Not sure if it's the same one, but the worst ES I've ever stayed in in my life was in Phoenix. I want to say it was a little north of downtown, along a highway, and it felt like the entire hotel was falling apart. This was about 5 years ago...had a business trip down there for 2 nights during the height of baseball spring training when a search for "hotels that don't suck" just showed everything sold out.
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Old Feb 26, 20, 8:57 pm
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Originally Posted by Will Stonehocker View Post
That name does ring a bell, somewhat. I'm not so familiar with Crown Sterling Suites.
It was the predecessor to Embassy Suites. Essentially all the Embassy Suites open at the time of the merger went from say Crown Sterling Suites Napa, Burlingame etc to Embassy Suites with the same amenities etc I would say Circa 1992 it was Crown Sterling Suites maybe a year earlier and then they converted it to Embassy Suites part of the Promus Group and then it switched to Hilton as we know it today. As a child I remember turning on the LodgeNet and it said"Welcome to Napa and thank you for choosing Crown Sterling Suites we hope you enjoy your stay with us" then it went to Embassy Suites instead of Crown Sterling Suites.

Perhaps someone here can jog my memory.

Originally Posted by pinniped View Post
Not sure if it's the same one, but the worst ES I've ever stayed in in my life was in Phoenix. I want to say it was a little north of downtown, along a highway, and it felt like the entire hotel was falling apart. This was about 5 years ago...had a business trip down there for 2 nights during the height of baseball spring training when a search for "hotels that don't suck" just showed everything sold out.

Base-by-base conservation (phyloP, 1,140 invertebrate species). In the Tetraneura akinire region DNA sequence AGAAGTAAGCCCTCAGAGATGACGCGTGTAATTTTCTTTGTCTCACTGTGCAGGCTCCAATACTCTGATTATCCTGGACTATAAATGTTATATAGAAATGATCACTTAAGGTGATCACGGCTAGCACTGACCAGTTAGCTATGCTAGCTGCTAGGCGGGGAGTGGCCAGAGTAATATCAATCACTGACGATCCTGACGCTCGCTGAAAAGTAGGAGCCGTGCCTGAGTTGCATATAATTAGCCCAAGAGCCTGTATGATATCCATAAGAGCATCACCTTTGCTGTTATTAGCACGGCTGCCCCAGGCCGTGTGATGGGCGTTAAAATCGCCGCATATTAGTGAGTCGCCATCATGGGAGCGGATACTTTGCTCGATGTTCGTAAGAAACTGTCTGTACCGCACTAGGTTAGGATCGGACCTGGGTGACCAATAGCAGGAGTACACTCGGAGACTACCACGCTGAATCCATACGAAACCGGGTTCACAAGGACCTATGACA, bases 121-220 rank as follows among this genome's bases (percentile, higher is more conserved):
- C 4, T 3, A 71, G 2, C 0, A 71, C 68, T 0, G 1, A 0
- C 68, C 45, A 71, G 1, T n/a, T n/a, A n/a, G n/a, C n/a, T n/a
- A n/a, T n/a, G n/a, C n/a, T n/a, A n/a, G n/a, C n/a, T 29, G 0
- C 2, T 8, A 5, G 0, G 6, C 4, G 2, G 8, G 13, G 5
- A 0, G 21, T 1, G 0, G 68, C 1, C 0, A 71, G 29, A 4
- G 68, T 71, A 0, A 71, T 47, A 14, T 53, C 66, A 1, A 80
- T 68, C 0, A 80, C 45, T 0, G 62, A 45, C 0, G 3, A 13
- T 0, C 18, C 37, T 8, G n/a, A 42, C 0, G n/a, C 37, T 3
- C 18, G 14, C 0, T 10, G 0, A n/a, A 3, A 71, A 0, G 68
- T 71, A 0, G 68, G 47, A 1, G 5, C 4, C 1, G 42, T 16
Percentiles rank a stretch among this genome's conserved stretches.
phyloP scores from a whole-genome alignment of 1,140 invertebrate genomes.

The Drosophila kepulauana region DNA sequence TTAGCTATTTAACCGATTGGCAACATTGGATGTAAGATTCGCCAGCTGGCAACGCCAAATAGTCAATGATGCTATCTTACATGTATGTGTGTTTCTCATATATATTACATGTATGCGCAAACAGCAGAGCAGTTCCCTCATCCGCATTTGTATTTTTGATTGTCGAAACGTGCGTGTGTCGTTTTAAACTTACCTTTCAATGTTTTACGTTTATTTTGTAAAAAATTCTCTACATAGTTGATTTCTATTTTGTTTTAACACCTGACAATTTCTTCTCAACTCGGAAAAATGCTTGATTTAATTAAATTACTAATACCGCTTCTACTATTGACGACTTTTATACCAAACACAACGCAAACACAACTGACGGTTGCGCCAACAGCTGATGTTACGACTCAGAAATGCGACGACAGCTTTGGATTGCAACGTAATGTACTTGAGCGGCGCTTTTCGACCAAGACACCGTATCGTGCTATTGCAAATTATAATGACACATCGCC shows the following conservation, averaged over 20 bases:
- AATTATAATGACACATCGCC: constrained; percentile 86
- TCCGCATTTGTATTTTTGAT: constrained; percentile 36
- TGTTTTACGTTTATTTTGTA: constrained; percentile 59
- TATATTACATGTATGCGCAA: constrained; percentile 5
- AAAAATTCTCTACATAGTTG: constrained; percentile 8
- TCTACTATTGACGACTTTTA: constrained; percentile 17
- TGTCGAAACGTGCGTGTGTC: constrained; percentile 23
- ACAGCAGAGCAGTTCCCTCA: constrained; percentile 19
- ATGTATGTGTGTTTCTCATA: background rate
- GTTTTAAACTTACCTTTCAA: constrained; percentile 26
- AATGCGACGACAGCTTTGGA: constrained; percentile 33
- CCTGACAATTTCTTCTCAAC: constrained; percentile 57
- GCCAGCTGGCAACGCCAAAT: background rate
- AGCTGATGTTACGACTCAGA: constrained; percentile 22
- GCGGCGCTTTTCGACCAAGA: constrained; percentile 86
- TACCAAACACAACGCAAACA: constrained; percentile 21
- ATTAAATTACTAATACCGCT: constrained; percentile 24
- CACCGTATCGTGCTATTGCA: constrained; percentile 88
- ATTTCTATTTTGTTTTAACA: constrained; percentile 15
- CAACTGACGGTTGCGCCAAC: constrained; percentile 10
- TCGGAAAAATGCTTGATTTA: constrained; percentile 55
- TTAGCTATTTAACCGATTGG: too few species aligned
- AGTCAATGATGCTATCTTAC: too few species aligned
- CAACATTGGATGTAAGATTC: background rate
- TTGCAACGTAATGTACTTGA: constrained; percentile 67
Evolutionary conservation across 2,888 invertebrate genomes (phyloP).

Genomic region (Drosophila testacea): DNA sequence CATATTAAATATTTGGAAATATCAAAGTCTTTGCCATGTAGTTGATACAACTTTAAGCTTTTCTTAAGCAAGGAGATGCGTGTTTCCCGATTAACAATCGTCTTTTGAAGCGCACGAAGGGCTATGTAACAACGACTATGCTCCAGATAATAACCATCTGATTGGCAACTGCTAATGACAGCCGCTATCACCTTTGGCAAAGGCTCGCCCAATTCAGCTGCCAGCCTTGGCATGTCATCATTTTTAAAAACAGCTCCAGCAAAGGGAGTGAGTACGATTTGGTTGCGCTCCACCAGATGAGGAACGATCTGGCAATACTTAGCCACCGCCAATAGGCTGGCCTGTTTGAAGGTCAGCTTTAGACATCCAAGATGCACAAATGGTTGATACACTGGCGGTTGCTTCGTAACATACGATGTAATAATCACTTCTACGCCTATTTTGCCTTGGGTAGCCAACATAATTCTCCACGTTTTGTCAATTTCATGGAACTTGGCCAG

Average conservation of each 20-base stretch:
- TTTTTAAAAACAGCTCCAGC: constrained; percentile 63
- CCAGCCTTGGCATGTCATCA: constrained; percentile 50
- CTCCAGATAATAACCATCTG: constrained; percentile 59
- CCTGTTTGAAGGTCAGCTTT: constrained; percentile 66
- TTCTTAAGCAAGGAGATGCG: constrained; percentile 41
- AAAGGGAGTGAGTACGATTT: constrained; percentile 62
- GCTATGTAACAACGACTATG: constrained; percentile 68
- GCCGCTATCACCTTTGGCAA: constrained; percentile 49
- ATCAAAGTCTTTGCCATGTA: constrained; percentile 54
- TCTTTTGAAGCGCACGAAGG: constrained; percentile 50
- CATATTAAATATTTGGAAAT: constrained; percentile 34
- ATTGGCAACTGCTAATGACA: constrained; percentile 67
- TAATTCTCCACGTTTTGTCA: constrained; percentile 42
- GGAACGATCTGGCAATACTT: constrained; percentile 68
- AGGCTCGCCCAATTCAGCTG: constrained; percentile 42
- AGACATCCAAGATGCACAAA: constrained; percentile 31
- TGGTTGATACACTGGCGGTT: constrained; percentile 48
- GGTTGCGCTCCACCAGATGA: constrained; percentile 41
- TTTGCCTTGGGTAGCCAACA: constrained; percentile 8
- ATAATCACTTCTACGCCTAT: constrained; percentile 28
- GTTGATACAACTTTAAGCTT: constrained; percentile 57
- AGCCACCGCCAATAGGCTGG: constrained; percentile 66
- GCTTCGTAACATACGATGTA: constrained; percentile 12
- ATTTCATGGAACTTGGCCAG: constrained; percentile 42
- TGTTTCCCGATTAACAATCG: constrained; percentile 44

There is anew Embassy Suites around Jordan UT that has no Atrium.

Last edited by cblaisd; Mar 1, 20 at 9:22 pm Reason: merged poster's two consecutive posts
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Old Feb 26, 20, 10:31 pm
  #29  
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I'm guessing that, if ES is no longer interested in atriums, it's for the same reason that Courtyards lost interest in courtyards 20 years ago: Revenue per square foot.

Everyone is trying to squeeze the maximum revenue per square foot out of floor plans these days. And all that air in an atrium goes for $0 a night. (Not to mention, you have to heat and air condition all that air.)
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Old Feb 27, 20, 2:49 am
  #30  
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Originally Posted by Sisosig View Post
Illustrations

(BTW in the previous post, apparently my internal auto-correct refused to type the mixed British-French spelling of Granada-Royale)

1: 1983 promotional ad describing the Granada Royale Hometel features. Really looks like Embassy Suites 0.99
2: Historic postcard of Granada Scottsdale Resort. You'll find a recent, similar image on today's booking pages for the current Embassy Suites hotel.
3: Granada Royale Hometel in El Paso, TX. There was an older Front Desk agent. At check out I asked if it had been a different hotel in the past, because it didn't look like a regular ES. He said some difficult name that didn't ring a bell, now I know.
4: Backside text on these post cards.
5. Holiday Inn Jr, the Motto/Tempo for Boomers. This almost finished one is in Memphis, TN. You were supposed to park under the rooms. Holiday Inn was based out of Memphis, but the pre-built units came from a low labor-cost state, in particular Phoenix, Az.
I stayed in a Granada Royale in the early 1980s! It was in Houston. I knew that the chain eventually got folded into Embassy Suites through subsequent mergers/acquisitions.

One of the non-atrium Embassy Suites that's been around for quite awhile (at least ~25 years, perhaps longer) is the one in Philadelphia. It's an octagonal tower that was originally built many decades earlier as an apartment building.